I worked my way up the tough climb to mile 7 glad that I wouldn't have to do that again.  I couldn't see that lady anywhere ahead of me but kept pushing.  I picked my way carefully through some of the muddy parts trying to avoid foot cramps, then started running again.  I knew I was moving a little slower this loop, but I also knew that I could still possibly make it in 30 minutes faster than last year.  On the last big climb I caught up to another man.  "We can do it." I said.  He responded that his quads had never rebelled this much before.  Once we reached the top of the hill, I pushed on to try to reach my goal if possible. On the uneven footing my right foot rolled in and I could feel one blister really sharply, I just needed to push on even though it hurt.   Once I got past the third aid station I picked up the pace.  Out of the woods for the final time, just one little climb up the driveway.  The clock was in sight, I could make it.  Final push to a strong finish.  

It was nice to be done.  Man was I warm.  Fortunately there was a hose available to wash off the mud and cool off.  When I took my shoes off, I found one popped blister on the outside of my right big toe.  That was the only blister, so my feet were so much better off than they had been after BPAC.  My legs were tired, but not too sore, so second guessing started to set in.  Maybe I could have kept up with the other woman, maybe I could have been faster on the third lap...  But still I was very happy to have finished over 30 minutes faster than last year with much more even splits.  Here are my stats: 5th place overall of 19 30 mile finishers, lap 1   1:40:31, lap 2  1:44:59 for a cumulative 3:25:30, lap 3   1:49:03 for a finish time of 5:14:32.  32 people ran 20 miles, 82 people ran 10 miles.  

Monday, April 30, 2012

The 6 Hour Race

Yesterday I tried a new challenge, a race that was about seeing how far you could go in a given time rather than one where you see how fast you can cover a certain distance.  The race was 6 hours long circling a 3.25 mile loop.  Well, the course was more of a P shape with an overlap for a little over .6 miles in each direction as one finishes one lap then starts the next.  I really liked that layout because it allowed me to pay attention to the other female runners to know my place and whether we were getting farther away or closer to each other.  I also saw a number of the same guys lap after lap and was able to gauge how I was doing relative to a number of other runners.  

Yes, I know I only ran Boston just under 2 weeks ago, but the heat kept me from pushing too hard.  I took the time between races fairly easy, maybe 4 runs, 2 lifting classes, 2 times on the stairs, so I was feeling ready to go.  My friend Chris also decided to take this challenge.  The race was scheduled to start at 8 and packet pickup was supposed to be done by 7:30, so we started driving at 5:30.  We arrived a little before packet pickup started and they were running late, so we kept warm in the car.  The weather was amazing, frosty to start with, little wind, clear blue skies, so many people showed up for day of registration.  I set out a chair and my bin of supplies, decided that with the sunshine warming me, I was probably fine to run in just shorts and my singlet.  A couple port o potty stops and we were ready to go.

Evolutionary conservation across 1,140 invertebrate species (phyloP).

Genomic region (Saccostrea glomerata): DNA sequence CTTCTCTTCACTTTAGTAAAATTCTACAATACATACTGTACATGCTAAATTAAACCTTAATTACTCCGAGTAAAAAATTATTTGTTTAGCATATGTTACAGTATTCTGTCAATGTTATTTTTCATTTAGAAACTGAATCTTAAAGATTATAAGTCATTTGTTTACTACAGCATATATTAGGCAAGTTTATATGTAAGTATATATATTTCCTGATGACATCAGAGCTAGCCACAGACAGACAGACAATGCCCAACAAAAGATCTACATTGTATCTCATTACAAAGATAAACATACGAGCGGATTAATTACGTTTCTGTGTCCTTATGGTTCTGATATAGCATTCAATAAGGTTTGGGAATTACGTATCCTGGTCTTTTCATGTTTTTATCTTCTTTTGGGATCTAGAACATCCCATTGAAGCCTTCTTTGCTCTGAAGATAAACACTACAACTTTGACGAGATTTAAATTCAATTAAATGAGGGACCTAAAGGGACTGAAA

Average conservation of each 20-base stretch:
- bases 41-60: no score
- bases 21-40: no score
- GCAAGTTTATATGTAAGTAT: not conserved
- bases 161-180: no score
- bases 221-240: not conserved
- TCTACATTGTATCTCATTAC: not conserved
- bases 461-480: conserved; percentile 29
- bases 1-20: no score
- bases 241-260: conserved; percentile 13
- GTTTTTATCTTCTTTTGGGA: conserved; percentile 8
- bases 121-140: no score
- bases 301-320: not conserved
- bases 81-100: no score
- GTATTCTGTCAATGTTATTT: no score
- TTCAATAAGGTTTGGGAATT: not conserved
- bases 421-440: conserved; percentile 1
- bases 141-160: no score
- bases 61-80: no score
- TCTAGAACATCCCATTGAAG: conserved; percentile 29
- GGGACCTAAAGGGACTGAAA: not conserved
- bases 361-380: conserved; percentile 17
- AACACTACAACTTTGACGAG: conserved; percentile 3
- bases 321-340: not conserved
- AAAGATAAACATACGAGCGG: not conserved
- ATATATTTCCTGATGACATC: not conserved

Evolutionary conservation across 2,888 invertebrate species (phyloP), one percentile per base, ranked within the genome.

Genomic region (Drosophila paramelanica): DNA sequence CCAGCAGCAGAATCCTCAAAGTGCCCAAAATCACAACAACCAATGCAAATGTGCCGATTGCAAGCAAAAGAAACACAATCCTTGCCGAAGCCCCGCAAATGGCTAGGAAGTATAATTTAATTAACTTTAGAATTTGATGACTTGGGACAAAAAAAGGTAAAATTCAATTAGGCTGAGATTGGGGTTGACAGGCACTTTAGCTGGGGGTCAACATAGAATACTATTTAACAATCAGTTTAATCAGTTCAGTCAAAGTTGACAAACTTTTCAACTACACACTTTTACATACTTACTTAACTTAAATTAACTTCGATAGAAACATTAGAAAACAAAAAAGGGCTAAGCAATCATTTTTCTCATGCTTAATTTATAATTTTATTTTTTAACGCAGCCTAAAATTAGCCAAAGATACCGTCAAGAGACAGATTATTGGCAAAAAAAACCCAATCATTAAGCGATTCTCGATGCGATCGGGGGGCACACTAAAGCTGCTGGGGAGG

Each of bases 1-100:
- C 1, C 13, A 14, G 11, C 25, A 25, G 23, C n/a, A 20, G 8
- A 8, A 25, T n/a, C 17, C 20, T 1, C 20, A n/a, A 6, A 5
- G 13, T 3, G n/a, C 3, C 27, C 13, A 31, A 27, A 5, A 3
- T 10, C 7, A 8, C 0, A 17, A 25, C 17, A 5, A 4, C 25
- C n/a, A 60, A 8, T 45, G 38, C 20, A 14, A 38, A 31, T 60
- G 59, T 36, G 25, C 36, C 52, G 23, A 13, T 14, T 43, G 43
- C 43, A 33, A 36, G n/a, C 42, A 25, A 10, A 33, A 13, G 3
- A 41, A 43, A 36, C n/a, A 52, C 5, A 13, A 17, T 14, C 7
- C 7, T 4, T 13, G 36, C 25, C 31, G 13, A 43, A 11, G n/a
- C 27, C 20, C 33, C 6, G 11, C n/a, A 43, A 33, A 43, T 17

A couple minutes after 8am 99 people set off on this adventure.  I was hoping to run 40 miles, which averages out to 9 minute miles, but I knew there would be some stops to refuel, potty, check my feet, so I thought 8:40s might be a good pace.  Chris and I set off together, I was watching as the group settled into their paces, trying to note where the lead women were.  I was pretty sure there were 2 women in front of me, also one who looked like she would be a strong runner settled in a little behind me at what I was guessing was a 9 minute pace.  Chris and I were a little faster than 8:40s but not by much, so I decided not to worry, the pace felt really slow.  The course rolls gently through some fields, beside a golf course, along a creek, past some memorials, and by numerous benches.  There was a spot where you could see the field of runners for a distance in front of you as they made the left hand turn to run along the creek.  We were running along a paved bike path that had the mileage marked out on the ground every .1 of a mile.  There were other people out enjoying the day walking their dogs, riding their bikes, doing a training run.  All in all, I thought it was a good course.  

Chris and I made it through the first lap in about 28 minutes, seemed doable.  I grabbed a chunk of banana, a glass of Heed, and off we headed for the second lap.  In that out and back section, I confirmed that there were 2 women in front of us.  It was good information to know, but at that point, it wasn't going to influence how I was running.  I knew I needed to run my own race, try to start out conservatively enough that I would have gas left in the tank at the end.  There was a little breeze to keep us cool, the sun was rising higher in the cloudless sky, very pleasant running weather. We passed an older couple who I think were also participants in the race about half way through that lap. That lap was also right around 28 minutes, good stuff, but lots farther to go.